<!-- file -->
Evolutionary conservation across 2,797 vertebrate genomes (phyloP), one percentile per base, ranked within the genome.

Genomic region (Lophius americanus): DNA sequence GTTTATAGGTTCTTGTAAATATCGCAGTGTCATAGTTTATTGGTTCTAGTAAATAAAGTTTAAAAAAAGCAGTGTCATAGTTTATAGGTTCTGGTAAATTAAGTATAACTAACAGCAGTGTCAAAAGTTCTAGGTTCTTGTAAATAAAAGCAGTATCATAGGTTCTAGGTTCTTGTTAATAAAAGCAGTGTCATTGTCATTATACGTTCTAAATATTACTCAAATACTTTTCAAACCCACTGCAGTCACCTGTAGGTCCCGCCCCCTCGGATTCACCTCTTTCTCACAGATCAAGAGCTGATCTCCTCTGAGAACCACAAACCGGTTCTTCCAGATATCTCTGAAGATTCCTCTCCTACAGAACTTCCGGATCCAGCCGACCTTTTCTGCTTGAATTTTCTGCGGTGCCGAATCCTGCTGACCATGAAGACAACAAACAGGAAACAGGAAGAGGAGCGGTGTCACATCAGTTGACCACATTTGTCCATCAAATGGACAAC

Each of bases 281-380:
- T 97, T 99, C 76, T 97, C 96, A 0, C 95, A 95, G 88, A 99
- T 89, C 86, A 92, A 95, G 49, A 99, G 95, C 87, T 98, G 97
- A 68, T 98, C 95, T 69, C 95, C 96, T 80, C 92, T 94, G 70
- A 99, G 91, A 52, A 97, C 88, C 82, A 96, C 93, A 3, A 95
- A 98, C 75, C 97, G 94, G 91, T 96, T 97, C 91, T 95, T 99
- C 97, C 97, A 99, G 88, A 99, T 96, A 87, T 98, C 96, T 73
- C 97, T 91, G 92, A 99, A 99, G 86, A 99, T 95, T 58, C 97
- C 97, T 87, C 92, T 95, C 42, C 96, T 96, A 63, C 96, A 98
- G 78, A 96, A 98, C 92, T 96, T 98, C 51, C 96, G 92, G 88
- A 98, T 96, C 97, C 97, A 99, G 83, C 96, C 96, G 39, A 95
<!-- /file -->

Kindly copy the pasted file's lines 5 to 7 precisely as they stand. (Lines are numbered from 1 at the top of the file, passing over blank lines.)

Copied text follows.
- T 89, C 86, A 92, A 95, G 49, A 99, G 95, C 87, T 98, G 97
- A 68, T 98, C 95, T 69, C 95, C 96, T 80, C 92, T 94, G 70
- A 99, G 91, A 52, A 97, C 88, C 82, A 96, C 93, A 3, A 95